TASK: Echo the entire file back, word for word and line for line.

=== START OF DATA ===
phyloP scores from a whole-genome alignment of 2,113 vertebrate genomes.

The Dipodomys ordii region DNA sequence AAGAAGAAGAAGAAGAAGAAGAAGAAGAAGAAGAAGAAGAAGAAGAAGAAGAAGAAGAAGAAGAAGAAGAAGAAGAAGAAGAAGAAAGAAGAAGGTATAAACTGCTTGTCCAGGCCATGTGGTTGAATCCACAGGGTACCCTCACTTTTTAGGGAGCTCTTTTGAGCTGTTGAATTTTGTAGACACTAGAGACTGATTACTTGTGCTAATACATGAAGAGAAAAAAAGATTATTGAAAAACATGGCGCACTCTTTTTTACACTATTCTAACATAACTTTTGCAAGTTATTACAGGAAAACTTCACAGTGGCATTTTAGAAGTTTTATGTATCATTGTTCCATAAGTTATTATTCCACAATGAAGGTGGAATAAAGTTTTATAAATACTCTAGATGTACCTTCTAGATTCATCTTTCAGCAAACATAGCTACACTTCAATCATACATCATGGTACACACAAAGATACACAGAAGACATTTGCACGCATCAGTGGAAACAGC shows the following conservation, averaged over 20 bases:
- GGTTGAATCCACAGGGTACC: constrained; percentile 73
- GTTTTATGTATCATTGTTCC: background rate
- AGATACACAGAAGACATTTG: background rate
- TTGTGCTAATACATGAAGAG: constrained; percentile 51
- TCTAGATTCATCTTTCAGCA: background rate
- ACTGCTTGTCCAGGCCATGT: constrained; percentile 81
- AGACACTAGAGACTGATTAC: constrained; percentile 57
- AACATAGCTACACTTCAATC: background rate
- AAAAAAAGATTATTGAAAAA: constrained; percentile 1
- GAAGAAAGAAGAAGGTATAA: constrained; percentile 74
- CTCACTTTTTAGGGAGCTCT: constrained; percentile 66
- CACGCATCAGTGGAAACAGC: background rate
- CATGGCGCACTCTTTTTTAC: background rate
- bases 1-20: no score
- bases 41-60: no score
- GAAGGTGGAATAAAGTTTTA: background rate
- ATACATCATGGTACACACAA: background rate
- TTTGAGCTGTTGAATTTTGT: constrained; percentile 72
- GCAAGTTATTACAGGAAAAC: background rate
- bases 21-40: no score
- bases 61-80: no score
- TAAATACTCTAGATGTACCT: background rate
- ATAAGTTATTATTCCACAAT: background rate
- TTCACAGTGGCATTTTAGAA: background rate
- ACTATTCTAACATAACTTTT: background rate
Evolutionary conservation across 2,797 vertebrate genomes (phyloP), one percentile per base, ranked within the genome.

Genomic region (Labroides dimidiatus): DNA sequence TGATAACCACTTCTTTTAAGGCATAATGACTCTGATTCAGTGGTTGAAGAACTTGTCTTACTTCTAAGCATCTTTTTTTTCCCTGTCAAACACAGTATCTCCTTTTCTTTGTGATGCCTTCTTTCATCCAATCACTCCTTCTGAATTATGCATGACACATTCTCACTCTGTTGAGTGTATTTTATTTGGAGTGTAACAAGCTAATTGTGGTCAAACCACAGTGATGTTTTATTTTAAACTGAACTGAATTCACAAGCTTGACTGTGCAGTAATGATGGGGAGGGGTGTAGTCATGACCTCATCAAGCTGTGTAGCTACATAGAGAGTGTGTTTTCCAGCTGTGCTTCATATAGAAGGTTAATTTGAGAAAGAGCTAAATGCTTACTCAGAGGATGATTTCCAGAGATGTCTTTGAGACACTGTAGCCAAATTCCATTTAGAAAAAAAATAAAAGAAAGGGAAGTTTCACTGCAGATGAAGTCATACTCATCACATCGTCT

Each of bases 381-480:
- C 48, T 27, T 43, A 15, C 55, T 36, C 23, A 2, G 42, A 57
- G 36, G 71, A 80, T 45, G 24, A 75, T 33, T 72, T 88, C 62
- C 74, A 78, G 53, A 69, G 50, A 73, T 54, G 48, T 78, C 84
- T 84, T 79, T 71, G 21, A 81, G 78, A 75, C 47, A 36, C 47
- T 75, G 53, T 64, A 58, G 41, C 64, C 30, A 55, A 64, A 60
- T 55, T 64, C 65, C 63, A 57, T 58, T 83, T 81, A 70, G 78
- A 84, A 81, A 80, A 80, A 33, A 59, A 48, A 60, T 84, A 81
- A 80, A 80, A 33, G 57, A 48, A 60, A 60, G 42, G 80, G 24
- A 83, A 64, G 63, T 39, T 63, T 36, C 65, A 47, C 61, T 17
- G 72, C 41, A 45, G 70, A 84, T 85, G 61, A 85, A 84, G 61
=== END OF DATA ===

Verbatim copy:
phyloP scores from a whole-genome alignment of 2,113 vertebrate genomes.

The Dipodomys ordii region DNA sequence AAGAAGAAGAAGAAGAAGAAGAAGAAGAAGAAGAAGAAGAAGAAGAAGAAGAAGAAGAAGAAGAAGAAGAAGAAGAAGAAGAAGAAAGAAGAAGGTATAAACTGCTTGTCCAGGCCATGTGGTTGAATCCACAGGGTACCCTCACTTTTTAGGGAGCTCTTTTGAGCTGTTGAATTTTGTAGACACTAGAGACTGATTACTTGTGCTAATACATGAAGAGAAAAAAAGATTATTGAAAAACATGGCGCACTCTTTTTTACACTATTCTAACATAACTTTTGCAAGTTATTACAGGAAAACTTCACAGTGGCATTTTAGAAGTTTTATGTATCATTGTTCCATAAGTTATTATTCCACAATGAAGGTGGAATAAAGTTTTATAAATACTCTAGATGTACCTTCTAGATTCATCTTTCAGCAAACATAGCTACACTTCAATCATACATCATGGTACACACAAAGATACACAGAAGACATTTGCACGCATCAGTGGAAACAGC shows the following conservation, averaged over 20 bases:
- GGTTGAATCCACAGGGTACC: constrained; percentile 73
- GTTTTATGTATCATTGTTCC: background rate
- AGATACACAGAAGACATTTG: background rate
- TTGTGCTAATACATGAAGAG: constrained; percentile 51
- TCTAGATTCATCTTTCAGCA: background rate
- ACTGCTTGTCCAGGCCATGT: constrained; percentile 81
- AGACACTAGAGACTGATTAC: constrained; percentile 57
- AACATAGCTACACTTCAATC: background rate
- AAAAAAAGATTATTGAAAAA: constrained; percentile 1
- GAAGAAAGAAGAAGGTATAA: constrained; percentile 74
- CTCACTTTTTAGGGAGCTCT: constrained; percentile 66
- CACGCATCAGTGGAAACAGC: background rate
- CATGGCGCACTCTTTTTTAC: background rate
- bases 1-20: no score
- bases 41-60: no score
- GAAGGTGGAATAAAGTTTTA: background rate
- ATACATCATGGTACACACAA: background rate
- TTTGAGCTGTTGAATTTTGT: constrained; percentile 72
- GCAAGTTATTACAGGAAAAC: background rate
- bases 21-40: no score
- bases 61-80: no score
- TAAATACTCTAGATGTACCT: background rate
- ATAAGTTATTATTCCACAAT: background rate
- TTCACAGTGGCATTTTAGAA: background rate
- ACTATTCTAACATAACTTTT: background rate
Evolutionary conservation across 2,797 vertebrate genomes (phyloP), one percentile per base, ranked within the genome.

Genomic region (Labroides dimidiatus): DNA sequence TGATAACCACTTCTTTTAAGGCATAATGACTCTGATTCAGTGGTTGAAGAACTTGTCTTACTTCTAAGCATCTTTTTTTTCCCTGTCAAACACAGTATCTCCTTTTCTTTGTGATGCCTTCTTTCATCCAATCACTCCTTCTGAATTATGCATGACACATTCTCACTCTGTTGAGTGTATTTTATTTGGAGTGTAACAAGCTAATTGTGGTCAAACCACAGTGATGTTTTATTTTAAACTGAACTGAATTCACAAGCTTGACTGTGCAGTAATGATGGGGAGGGGTGTAGTCATGACCTCATCAAGCTGTGTAGCTACATAGAGAGTGTGTTTTCCAGCTGTGCTTCATATAGAAGGTTAATTTGAGAAAGAGCTAAATGCTTACTCAGAGGATGATTTCCAGAGATGTCTTTGAGACACTGTAGCCAAATTCCATTTAGAAAAAAAATAAAAGAAAGGGAAGTTTCACTGCAGATGAAGTCATACTCATCACATCGTCT

Each of bases 381-480:
- C 48, T 27, T 43, A 15, C 55, T 36, C 23, A 2, G 42, A 57
- G 36, G 71, A 80, T 45, G 24, A 75, T 33, T 72, T 88, C 62
- C 74, A 78, G 53, A 69, G 50, A 73, T 54, G 48, T 78, C 84
- T 84, T 79, T 71, G 21, A 81, G 78, A 75, C 47, A 36, C 47
- T 75, G 53, T 64, A 58, G 41, C 64, C 30, A 55, A 64, A 60
- T 55, T 64, C 65, C 63, A 57, T 58, T 83, T 81, A 70, G 78
- A 84, A 81, A 80, A 80, A 33, A 59, A 48, A 60, T 84, A 81
- A 80, A 80, A 33, G 57, A 48, A 60, A 60, G 42, G 80, G 24
- A 83, A 64, G 63, T 39, T 63, T 36, C 65, A 47, C 61, T 17
- G 72, C 41, A 45, G 70, A 84, T 85, G 61, A 85, A 84, G 61